Help Darwin Get Back on His Feet!

Darwin needs your help!  He has no cartilage in his left wrist joint (likely from an old injury that did not heal properly) and even with CareCredit, there is no way I can cover the cost of helping him get back on his feet without help. When I rescued him I promised him I would give him the best life possible and it breaks my heart to see him in pain and confined to crate when he wants to be running along side me on the trails or flying off the back deck to scare the squirrels away from the birdfeeder! I was hoping I could do this on my own, but the cost is just too much, so I'm reaching out to my friends, family, and fellow dog-lovers in hopes to help Darwin get back on his feet. 

{Darwin enjoying some of his favorite activities: romping on the beach in Chatham, MA, sharing hot dogs with Candy on her birthday, floating in the pool in Cape Cod, and eating a healthy breakfast!}

Let me tell you Darwin's story:

About six and a half years ago, on the streets of Sacramento, CA a tiny woodland-like creature with giant ears and long legs was found and placed into a kill shelter among hundreds of other stray dogs and cats. Luckily, this particular little critter was picked out of the batch by Lil'Monsters, a family-owned animal rescue from Brooklyn, NY.  He made the long journey across America, going by the name Tarro, and showed up one evening, shortly before Christmas 2011, at an adoption event in a Petsmart in New York City. I happened to be stopping by that very store to pick up a Christmas present for my sister's dog, Candy, when what appeared to be a baby fox with giant ears and long legs caught my eye. Two hours later I was walking home with my new best friend tucked warmly in my jacket, safe from the cold winter winds blowing down Broadway. I named him Darwin. 

{Baby Darwin (left), when he was about 6 months old, he was the star of his obedience class! Even younger Darwin (right), about 5 months old, this picture was taken the day I rescued him!}

It might be cliche to say that Darwin rescued me that night, but I wouldn't be who I am today without him. 
He’s been through every event in my life, major and minor, for the past five and a half years and we’ve become bonded together. There is no hyperbole when I say that I wouldn’t be here today if I didn’t find Darwin that snowy day in New York; he’s helped me to become a better, stronger, and happier person, and in exchange, I promised to take the absolute best care of him I could.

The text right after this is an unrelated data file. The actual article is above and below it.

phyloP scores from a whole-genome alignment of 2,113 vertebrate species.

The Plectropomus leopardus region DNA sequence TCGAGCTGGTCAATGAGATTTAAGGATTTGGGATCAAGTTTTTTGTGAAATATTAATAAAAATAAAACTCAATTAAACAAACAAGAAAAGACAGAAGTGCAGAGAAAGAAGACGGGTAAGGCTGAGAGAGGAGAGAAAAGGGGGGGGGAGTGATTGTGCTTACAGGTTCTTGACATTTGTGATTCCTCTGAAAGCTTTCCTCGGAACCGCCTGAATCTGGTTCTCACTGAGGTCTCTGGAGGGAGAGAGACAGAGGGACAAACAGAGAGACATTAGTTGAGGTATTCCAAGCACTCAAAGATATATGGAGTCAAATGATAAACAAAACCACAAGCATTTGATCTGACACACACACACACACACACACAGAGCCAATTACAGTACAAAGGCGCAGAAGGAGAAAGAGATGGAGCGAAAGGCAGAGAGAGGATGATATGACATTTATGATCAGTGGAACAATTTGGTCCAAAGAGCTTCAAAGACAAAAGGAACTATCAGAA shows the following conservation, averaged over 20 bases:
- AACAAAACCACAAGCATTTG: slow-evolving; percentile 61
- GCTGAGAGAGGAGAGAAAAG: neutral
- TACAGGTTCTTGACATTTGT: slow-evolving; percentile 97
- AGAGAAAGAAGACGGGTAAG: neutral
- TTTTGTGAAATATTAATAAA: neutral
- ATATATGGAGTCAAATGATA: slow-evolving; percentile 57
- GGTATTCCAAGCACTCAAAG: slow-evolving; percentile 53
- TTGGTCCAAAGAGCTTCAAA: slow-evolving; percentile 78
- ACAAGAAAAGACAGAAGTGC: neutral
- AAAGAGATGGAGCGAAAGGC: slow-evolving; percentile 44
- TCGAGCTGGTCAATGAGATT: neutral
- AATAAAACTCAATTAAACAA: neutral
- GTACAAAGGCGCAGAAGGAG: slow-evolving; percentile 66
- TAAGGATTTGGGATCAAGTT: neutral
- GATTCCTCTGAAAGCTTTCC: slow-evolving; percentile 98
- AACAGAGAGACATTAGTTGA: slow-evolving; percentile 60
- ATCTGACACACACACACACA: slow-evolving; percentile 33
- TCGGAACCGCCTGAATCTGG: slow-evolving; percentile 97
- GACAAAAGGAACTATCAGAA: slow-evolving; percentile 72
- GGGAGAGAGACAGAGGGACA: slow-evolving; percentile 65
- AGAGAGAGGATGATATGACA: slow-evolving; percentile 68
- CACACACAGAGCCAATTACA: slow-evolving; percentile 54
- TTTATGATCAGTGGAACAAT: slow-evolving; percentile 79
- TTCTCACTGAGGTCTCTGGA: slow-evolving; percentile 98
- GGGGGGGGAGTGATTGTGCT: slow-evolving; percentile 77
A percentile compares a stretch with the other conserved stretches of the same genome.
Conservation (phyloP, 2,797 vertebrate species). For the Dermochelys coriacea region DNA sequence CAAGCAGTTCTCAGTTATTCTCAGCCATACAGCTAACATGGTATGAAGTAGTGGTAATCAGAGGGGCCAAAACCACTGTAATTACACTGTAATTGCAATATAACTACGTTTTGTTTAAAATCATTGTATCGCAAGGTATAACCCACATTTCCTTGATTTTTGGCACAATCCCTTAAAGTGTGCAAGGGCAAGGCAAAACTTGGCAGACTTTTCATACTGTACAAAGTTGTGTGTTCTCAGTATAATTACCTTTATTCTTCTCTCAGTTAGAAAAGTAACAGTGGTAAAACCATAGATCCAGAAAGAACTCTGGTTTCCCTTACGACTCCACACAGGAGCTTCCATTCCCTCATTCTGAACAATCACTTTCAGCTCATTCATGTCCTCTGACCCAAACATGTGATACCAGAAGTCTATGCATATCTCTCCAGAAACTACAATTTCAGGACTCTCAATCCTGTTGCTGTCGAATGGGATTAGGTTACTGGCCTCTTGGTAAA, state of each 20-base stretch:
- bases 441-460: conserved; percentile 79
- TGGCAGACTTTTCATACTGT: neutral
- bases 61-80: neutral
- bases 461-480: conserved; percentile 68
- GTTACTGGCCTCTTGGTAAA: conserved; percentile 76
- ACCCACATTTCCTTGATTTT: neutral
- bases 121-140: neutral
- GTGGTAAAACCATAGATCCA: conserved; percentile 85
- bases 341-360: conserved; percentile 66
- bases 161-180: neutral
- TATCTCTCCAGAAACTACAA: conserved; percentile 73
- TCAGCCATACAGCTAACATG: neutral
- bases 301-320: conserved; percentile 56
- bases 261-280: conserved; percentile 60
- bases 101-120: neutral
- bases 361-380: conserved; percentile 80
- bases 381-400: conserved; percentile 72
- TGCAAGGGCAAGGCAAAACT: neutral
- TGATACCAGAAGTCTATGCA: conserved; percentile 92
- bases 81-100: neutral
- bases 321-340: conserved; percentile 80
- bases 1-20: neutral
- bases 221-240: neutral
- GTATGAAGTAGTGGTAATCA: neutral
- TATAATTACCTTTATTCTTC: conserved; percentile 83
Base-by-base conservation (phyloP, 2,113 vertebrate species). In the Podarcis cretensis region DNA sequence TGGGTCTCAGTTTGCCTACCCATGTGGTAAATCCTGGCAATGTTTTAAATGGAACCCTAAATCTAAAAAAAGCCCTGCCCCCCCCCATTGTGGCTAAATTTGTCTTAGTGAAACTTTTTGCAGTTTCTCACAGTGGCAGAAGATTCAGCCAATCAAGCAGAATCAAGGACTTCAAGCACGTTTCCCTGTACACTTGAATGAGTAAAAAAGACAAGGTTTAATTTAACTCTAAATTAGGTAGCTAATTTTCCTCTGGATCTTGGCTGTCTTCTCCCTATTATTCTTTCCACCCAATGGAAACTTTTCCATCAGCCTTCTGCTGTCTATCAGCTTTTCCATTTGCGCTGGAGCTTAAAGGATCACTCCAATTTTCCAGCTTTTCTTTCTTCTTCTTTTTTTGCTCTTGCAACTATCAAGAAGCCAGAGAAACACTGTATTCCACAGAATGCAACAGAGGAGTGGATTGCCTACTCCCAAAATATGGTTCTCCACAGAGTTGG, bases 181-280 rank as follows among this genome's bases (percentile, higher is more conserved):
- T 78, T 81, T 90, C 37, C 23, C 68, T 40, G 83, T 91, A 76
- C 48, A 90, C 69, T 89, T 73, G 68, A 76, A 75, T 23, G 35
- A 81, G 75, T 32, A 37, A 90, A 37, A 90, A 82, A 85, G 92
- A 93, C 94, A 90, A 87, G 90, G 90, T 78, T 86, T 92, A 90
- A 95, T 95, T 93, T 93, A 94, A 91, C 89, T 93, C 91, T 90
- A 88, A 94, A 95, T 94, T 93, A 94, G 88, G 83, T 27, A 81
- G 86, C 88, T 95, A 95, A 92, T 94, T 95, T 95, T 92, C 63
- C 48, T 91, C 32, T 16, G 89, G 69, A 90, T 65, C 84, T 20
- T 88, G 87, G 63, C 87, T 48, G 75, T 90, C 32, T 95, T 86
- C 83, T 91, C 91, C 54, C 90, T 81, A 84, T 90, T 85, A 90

{Darwin and I at the vet in May 2016.}

Last summer, Darwin started limping on his left front leg. Being a dog who loves to run, jump, take flying-squirrel-like leaps off the back deck, and perform his famous "piggyback" trick with his best friend Candy, I figured he must have sprained his wrist. The x-rays didn't show a break and with pain medication and rest he was running around like normal within a few weeks.  

{Darwin and Candy performing their Piggyback trick at the Harry Potter Festival in Chestnut Hill, PA - October 2016, for a horse at Barking Fox Farm in South Carolina-March 2015, in Pittsburgh, PA - June 2015, and in Candy's backyard in Philly - July 2015.}

But  a few months later  Darwin started limping again and this time the medication and rest didn't help. New x-rays showed the damage: no cartilage between the wrist joints and damaged ligaments. The first vet recommended a second opinion with the likelihood of surgery. The second vet recommended amputation, surgery, or a carpal brace with life-long pain medication. The third vet recommended surgery or a brace, and the fourth vet strongly recommended surgery.

Unfortunately, a normal brace does not seem to be supportive enough for him and surgery or a custom brace are the next options to ensure he can comfortably resume his active lifestyle for the many more years we have left together. The surery procedure is called Carpal Arthrodesis, a surgery that will fuse the joint together and make it immobile. It will cost between $4100 and $4400.